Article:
Sabotage or coincidence? : a series of fires in Russia raises questions

Sabotage or coincidence?
The series of fires in Russia raises questions

By Kai Stoppel

Since the attack on Ukraine, reports of fires in strategically important locations across Russia have multiplied. It is not known if the fires are related. However, there is already speculation about the possible causes of the series of fires.

A series of explosions and fires at strategic locations across Russia has caused a stir since the start of the war in Ukraine. Important arms factories and military installations are affected. At least three people were killed in a fire at an ammunition factory in the Urals city of Perm on Monday. The question of whether there is a connection between the fires is still completely open.

Recent fires at fuel depots and ammunition depots in cities such as Belgorod, Bryansk and Voronezh seem somewhat explicable. These are no more than 200 kilometers from the Ukrainian border, which makes it conceivable that Ukrainian missiles or planes could attack them. According to Russian sources, an attack with three Totschka-U rockets triggered the explosion of an ammunition depot in Belgorod in late March. Moscow blamed two Ukrainian helicopters for the fire at the oil storage facility in early April. Ukraine generally denies these allegations.

However, there are also fires in strategic places that are beyond the reach of Ukrainian missiles, helicopters and drones. On April 21, a devastating fire broke out at a Russian missile force research institute in the city of Tver, northwest of Moscow, more than 500 kilometers from Ukraine. The institution is considered a central institute of the Ministry of Defense and participated in the development of the Iskander missile, which Russia is currently using extensively in the war against Ukraine. According to the Russian state agency Tass, the fire could have been caused by obsolete electric cables. After initially citing six deaths, the death toll had risen to a total of 20 by the end of April, according to media reports.

Another fire broke out the same day at one of the country’s largest chemical plants. The Dimitrevsky plant in Kineshma, more than 300 kilometers east of Moscow, is a major solvent producer for Russia and Eastern Europe. At the same time, it produces fuels that are important for the construction of precision-guided missiles that Russia needs for the war in Ukraine.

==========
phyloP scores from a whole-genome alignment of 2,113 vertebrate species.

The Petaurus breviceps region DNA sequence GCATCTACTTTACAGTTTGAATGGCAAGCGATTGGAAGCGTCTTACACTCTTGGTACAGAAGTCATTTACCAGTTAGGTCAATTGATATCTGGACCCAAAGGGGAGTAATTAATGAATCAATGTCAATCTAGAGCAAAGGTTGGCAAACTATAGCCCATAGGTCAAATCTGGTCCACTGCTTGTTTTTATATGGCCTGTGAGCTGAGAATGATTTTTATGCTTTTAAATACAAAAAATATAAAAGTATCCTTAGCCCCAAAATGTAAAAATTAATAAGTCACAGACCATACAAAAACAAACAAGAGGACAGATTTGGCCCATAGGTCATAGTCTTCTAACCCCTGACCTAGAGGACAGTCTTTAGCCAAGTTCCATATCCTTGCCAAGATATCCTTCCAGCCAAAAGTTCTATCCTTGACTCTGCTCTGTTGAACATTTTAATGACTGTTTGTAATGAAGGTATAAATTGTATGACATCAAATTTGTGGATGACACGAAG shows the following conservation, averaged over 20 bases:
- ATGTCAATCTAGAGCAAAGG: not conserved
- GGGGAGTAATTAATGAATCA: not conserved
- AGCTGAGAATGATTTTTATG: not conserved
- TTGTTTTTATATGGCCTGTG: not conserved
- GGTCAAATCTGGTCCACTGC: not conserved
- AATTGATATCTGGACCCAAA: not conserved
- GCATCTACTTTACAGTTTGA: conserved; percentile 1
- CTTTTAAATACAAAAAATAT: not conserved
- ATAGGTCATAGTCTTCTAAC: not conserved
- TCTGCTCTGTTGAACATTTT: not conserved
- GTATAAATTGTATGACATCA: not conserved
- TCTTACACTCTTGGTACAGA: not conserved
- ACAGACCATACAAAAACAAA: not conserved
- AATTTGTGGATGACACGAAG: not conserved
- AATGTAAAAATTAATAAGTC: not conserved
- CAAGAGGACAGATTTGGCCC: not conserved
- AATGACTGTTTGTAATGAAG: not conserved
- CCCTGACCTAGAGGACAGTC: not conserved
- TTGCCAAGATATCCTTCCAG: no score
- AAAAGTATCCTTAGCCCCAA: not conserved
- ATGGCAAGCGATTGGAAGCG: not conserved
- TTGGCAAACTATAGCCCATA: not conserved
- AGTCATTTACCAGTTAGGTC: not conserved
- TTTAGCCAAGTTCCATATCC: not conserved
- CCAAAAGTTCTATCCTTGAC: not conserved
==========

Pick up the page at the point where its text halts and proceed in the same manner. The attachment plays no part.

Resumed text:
Controversial publisher’s warehouse on fire


The Moscow warehouse burned down to almost 34,000 square meters.


Then on Tuesday, a huge warehouse in Moscow caught fire. The particularity: according to the media, the camp is used by the Russian publishing house Prosveshcheniye (“Enlightenment”), which publishes school textbooks. After Russia invaded Ukraine, the publisher made headlines with its decision to erase Ukraine from Russian textbooks. The publishing house would also be run by a friend of Putin, Arkady Rotenberg.

The series of fires is a mystery. Is this an unfortunate coincidence or does sabotage play a role? And if so, who could be behind it? And is there a connection with the war in Ukraine?

Strategy consultant Marcus Ewald counts Twitter a number of possible explanations that are currently under discussion. For example, that a resistance movement in Russia could be responsible for the fires. “This is supported by the fact that all buildings are extremely important and require insider knowledge,” writes Ewald. “One argument against that is that it would mean very complex and diverse coordination and infiltration.” Another possible cause: the fires could be used to cover up corruption, as funds may have been misappropriated and sanctions are now threatened due to investigations.

Ewald also cites attrition as a hypothesis for the series of fires. “There is a lack of spare parts and software support everywhere, factories in particular lead to wear and tear on parts and also on people.” Dmitry Alperovitch, president of think tank Silverado Policy Accelerator, told the Washington Post that accidental fires are not uncommon in Russia. The country is notorious for poor maintenance and Western sanctions make it difficult to source spare parts for vital machinery.

“Probably a colorful mix of everything”

“In addition to attrition, employee motivation to pay attention to safety and orderliness of operations could have dropped sharply,” Ewald wrote on Twitter. He speaks of “passive sabotage”. The Russian secret service FSB could also be behind the fires. “Someone at the FSB might be interested in the end of the war and Putin leaving. The argument against that is that the buildings are all so important that no patriot can want that.” Ewald considers it much less likely that the fires were caused by Ukrainian or American intelligence. The secrecy, infiltration and coordination required are too complex.

Cyberattacks or secret US satellites that use a “previously unknown radiation weapon” to set buildings on fire, Ewald considers the least likely. So far, however, there is little evidence of the actual context of the fires. “I guess it’s actually a colorful mix of everything,” Ewald says.

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